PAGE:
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Law of Contracts: Meaning, Nature and Important Definitions | Civil Law for Judiciary Exams PDF Download

Contract under Indian Contract Act

  • Definition of Contract: An agreement enforceable by law is termed as a contract.
  • Key Points for Contract Formation: A contract comprises an agreement and enforceability.
  • Illustration: An example includes an agreement where X agrees to build a house for Y in exchange for Rs. 10 Lakhs, highlighting the enforceability aspect.

Law of Contracts: Meaning, Nature and Important Definitions | Civil Law for Judiciary Exams

Understanding Agreement under the Indian Contract Act

  • Definition of Agreement: According to Section 2(e) of the Indian Contract Act, an agreement is described as "Every promise and every set of promises, forming the consideration for each other, is an agreement."
  • Essential Elements: For the formation of an agreement, two key elements are necessary: Promise and Consideration.
  • Key Case Study - Balfour Vs Balfour[1919] 2 KB 571: In this particular case, Mr. and Mrs. Balfour, a married couple residing in Sri Lanka, encountered a situation where Mrs. Balfour's health deteriorated due to rheumatic arthritis while they were vacationing in England. The doctor recommended that she stay in England for health reasons. Before Mr. Balfour returned to Sri Lanka, he promised to send her £30 per month to support her. However, as time passed, the couple grew apart and eventually separated. The court ruled that Mr. Balfour's promise did not constitute a legally binding contract because there was no intention to create a legal relationship from either party's side.

Types of Agreements

  • Valid Agreements: These are agreements that can be enforced by law, meaning they hold legal validity and are binding on the parties involved.
  • Voidable Agreements: This type of agreement is enforceable by law, but one of the parties has the option to void or enforce it. For example, if one party was coerced into the agreement, they have the choice to uphold or negate it.
  • Void Agreements: These agreements are not enforceable by law at all. They lack any legal effect from the outset, such as an agreement to commit an illegal act.
  • Illegal Agreements: Such agreements are against the law and therefore are not enforceable by legal means. For instance, a contract to conduct illegal activities would fall under this category.
  • Unenforceable Agreements: An unenforceable agreement is one that cannot be upheld in court due to technical issues, such as a lack of written documentation or required stamps. Despite being valid in essence, these agreements cannot be enforced legally due to formalities.

Promise under Indian Contract Act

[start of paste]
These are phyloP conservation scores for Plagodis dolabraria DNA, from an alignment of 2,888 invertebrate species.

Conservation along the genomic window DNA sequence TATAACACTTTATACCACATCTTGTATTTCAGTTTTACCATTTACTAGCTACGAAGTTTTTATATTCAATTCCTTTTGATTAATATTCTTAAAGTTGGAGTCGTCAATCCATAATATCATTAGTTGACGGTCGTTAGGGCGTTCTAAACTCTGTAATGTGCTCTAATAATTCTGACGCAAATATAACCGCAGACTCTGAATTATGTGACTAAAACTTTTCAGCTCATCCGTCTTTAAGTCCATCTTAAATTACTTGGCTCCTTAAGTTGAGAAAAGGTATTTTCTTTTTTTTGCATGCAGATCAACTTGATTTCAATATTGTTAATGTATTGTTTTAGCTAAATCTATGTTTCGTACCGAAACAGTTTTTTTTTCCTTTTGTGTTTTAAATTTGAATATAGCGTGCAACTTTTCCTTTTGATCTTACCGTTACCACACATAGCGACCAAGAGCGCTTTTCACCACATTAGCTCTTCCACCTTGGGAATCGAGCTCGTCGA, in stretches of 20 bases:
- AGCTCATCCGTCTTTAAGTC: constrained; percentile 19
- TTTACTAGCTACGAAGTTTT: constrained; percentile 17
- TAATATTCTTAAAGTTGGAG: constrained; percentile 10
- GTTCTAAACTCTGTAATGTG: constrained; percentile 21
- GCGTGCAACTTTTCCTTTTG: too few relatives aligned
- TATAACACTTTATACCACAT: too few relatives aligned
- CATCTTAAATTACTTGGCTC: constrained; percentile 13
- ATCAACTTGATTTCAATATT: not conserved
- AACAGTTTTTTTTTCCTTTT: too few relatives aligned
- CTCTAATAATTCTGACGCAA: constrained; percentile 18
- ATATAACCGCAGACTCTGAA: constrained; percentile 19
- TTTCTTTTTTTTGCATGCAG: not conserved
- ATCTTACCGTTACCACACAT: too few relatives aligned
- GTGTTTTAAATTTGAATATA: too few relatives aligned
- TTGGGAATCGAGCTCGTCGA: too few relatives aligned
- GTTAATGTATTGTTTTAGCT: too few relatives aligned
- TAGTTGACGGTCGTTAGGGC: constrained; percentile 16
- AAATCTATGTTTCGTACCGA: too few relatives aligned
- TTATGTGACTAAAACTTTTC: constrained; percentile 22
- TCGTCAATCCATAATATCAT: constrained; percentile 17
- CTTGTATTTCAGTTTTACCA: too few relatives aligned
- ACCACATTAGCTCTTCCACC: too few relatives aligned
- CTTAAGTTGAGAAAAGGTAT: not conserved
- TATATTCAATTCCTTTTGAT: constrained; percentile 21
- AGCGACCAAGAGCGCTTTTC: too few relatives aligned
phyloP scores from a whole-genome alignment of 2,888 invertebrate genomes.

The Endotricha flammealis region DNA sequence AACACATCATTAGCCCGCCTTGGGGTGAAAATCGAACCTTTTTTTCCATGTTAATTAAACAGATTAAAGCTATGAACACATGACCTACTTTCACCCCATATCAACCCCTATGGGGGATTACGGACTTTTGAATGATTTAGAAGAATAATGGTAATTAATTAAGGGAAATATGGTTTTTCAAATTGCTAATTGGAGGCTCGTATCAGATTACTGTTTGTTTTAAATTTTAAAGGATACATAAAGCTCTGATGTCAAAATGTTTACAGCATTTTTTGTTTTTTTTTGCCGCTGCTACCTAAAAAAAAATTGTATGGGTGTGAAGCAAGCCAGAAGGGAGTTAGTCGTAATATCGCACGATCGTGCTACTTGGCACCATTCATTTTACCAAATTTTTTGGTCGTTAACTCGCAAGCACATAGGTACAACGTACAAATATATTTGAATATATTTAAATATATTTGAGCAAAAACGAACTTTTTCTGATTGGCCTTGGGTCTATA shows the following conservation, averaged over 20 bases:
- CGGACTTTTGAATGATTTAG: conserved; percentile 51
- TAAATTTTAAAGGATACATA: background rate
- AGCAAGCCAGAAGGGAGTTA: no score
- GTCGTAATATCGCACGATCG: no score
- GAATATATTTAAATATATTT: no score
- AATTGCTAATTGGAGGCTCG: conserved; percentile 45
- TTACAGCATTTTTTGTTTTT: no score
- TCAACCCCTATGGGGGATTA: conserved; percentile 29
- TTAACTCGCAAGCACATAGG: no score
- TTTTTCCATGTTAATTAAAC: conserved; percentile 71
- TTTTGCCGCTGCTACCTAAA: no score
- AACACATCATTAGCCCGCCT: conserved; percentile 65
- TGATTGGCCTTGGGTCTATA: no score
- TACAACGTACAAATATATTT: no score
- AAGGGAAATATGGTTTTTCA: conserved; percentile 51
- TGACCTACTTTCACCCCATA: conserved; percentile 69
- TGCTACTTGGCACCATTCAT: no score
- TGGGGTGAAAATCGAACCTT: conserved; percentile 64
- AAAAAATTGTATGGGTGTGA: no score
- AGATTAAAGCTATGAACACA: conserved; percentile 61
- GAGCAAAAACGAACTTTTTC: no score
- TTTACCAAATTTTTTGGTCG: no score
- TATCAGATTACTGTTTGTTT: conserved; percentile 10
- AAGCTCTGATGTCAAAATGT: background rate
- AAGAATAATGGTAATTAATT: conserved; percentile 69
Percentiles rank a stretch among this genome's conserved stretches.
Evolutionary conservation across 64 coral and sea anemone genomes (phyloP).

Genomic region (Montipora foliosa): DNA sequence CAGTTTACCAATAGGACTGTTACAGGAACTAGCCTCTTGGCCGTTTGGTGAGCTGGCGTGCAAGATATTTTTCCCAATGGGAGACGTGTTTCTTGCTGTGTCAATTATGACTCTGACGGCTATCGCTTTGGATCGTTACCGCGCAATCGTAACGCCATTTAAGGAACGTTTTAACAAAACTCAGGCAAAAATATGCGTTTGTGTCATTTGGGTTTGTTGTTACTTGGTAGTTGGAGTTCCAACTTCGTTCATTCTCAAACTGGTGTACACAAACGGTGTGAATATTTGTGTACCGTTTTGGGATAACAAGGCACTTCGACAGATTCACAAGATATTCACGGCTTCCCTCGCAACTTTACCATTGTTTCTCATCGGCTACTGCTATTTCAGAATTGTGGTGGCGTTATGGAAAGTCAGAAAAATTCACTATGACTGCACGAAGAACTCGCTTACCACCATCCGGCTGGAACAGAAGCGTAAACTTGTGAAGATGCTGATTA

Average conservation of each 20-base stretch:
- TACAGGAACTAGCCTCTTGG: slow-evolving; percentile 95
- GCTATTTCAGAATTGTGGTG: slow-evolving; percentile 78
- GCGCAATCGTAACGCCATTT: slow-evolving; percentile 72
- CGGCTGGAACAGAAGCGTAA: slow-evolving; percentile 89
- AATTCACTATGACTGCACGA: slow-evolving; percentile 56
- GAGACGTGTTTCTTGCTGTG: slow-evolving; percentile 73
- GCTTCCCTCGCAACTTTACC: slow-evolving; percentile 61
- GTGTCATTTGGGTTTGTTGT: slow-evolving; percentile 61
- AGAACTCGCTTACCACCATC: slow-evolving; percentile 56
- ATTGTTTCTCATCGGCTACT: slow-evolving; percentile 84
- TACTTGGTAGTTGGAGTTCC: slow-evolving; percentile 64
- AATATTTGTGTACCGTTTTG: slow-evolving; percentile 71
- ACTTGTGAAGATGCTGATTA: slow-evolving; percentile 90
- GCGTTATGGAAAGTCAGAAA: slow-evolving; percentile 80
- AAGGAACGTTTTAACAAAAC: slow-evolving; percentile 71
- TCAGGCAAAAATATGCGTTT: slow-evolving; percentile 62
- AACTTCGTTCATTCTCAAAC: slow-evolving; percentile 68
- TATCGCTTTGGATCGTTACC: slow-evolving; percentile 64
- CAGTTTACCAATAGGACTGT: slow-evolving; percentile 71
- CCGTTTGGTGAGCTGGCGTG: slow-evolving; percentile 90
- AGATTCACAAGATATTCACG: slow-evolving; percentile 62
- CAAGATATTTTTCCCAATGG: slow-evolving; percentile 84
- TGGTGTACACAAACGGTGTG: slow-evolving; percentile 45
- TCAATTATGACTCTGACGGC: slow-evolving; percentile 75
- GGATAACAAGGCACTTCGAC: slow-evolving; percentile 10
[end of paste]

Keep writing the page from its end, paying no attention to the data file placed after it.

• Express Promise: When an offer or acceptance is made in words, it is an express promise.
  • Implied Promise: When a promise is made other than in words, it is an implied promise.
  • Reciprocal Promise: Promises that are the consideration for each other are known as reciprocal promises.
  • Alternative Promise: An alternative promise gives the choice of one of two things.

Question for Law of Contracts: Meaning, Nature and Important Definitions
Try yourself:
What are the essential elements for the formation of an agreement under the Indian Contract Act?
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Consideration under Indian Contract Act

According to the Indian Contract Act, consideration is essential for a valid contract. It can be defined as something of value given by one party to the other in return for the promise.
Here are some key points:

  • Consideration is necessary for the validity of a contract.
  • It can be in the form of a promise to do something or to refrain from doing something.
  • Consideration must be real and lawful.
  • It should move at the desire of the promisor.
  • Consideration can be past, present, or future.

Definition of Consideration under Section 2(d) of the Act

  • Consideration is defined as an act done at the desire of the promisor.
  • When the promisee or any other person acts upon the desire of the promisor, it constitutes valid consideration.

Case Example: Kedarnath Bhattacharji Vs Gorie Mahomed (1887) ILR 14 Cal 64

Law of Contracts: Meaning, Nature and Important Definitions | Civil Law for Judiciary Exams


  • In this case, a Town Hall construction project in Howrah faced a cost increase from Rs. 20,000 to Rs. 40,000.
  • The defendant promised to contribute Rs. 100 towards the construction but later refused to pay.
  • The Plaintiff sued for the amount, and the Court ruled that the defendant was bound by his promise regardless of personal benefit.
  • It emphasized that any act done at the promisor's request fulfills consideration in a contract.

Types of Contracts

  • Adhesion Contracts: These contracts are created by the stronger party, giving the other party a take-it-or-leave-it choice. For instance, agreements often seen in software installations where users must accept the terms to proceed.
  • Aleatory Contracts: These contracts are based on an unforeseen event, like insurance policies covering accidents or natural disasters. Both parties share risk, such as in fire or car insurance.
  • Bilateral and Unilateral Contracts: